Photo: Miche McCall, Rachel Logan-Wood, Hilary Burgin, Linnea Halsten, and Eva Whittaker at FGC The Gathering in July 2023.
Threshing and discerning…
This summer we’re threshing and discerning ideas for expanding our offerings. In November 2023 the board, with staff input and support, will discern which expansions to offer. We’ll recruit QVS applicants for these new ideas starting that same month, November 2023, and through the recruitment season – but we won’t see the results of this recruitment until the end of February 2024, when applications are due. We’ll start the 2024-2025 program in just over a year having had only one short recruitment season during which to spread the word about the shifts. In order to fully test the experiments and offerings, we’ll likely want to recruit at least one more year to make sure to reach the right groups of potential applicants. The program shifts currently on the table include (but are not limited to):
1. Increasing the Fellow stipend.
We hope to find a balance between living simply without causing financial hardship. The QVS stipend has changed from $100/month in 2012 to $250/month this upcoming year. However, a monthly stipend of $250 may not provide Fellows with the feeling of financial security; we need to consider if this is still too low.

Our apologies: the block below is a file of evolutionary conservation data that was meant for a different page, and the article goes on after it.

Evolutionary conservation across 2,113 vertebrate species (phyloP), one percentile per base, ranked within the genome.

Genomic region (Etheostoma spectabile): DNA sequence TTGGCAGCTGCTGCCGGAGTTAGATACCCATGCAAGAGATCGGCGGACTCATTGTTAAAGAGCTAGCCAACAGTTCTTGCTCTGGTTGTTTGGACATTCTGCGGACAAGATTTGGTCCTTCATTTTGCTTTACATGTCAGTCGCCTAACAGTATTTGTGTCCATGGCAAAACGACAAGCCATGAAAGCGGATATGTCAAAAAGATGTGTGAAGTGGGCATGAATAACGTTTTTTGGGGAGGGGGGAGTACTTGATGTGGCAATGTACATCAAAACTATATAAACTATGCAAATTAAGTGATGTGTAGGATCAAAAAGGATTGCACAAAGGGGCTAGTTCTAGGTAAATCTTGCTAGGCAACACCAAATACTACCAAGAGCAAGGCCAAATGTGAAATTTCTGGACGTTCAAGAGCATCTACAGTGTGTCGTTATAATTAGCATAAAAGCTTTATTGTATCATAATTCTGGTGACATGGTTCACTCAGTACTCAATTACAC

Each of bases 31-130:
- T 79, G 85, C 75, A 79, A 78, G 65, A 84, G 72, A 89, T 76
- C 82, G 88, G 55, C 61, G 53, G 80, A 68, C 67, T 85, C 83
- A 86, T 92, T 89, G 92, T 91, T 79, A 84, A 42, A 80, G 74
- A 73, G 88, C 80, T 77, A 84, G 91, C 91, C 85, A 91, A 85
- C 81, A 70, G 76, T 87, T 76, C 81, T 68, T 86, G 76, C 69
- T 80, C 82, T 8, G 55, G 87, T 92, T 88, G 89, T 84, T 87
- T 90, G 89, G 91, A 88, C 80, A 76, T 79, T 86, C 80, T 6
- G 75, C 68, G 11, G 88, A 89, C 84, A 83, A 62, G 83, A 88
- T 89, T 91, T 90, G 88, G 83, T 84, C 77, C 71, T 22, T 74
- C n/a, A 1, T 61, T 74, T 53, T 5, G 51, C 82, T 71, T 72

2. Expanding site placement partners.
Until now we have only partnered with non-profits, but we are looking into partnering with businesses to offer opportunities that cover a broader range of interests. We believe that faithful, Spirit-led work can also be valuable in the business sector and that we are likely missing potential applicants.
3. Inviting Fellows to bring their own site placement.
The economy is seeing a very low unemployment rate, which means prospective Fellows have many more job opportunities than pre-pandemic. Allowing a Fellow to “bring their own” site placement would allow prospective Fellows to bring a job to the program but still engage in the rest of the QVS experience, including living in intentional Quaker living and exploring spiritual community.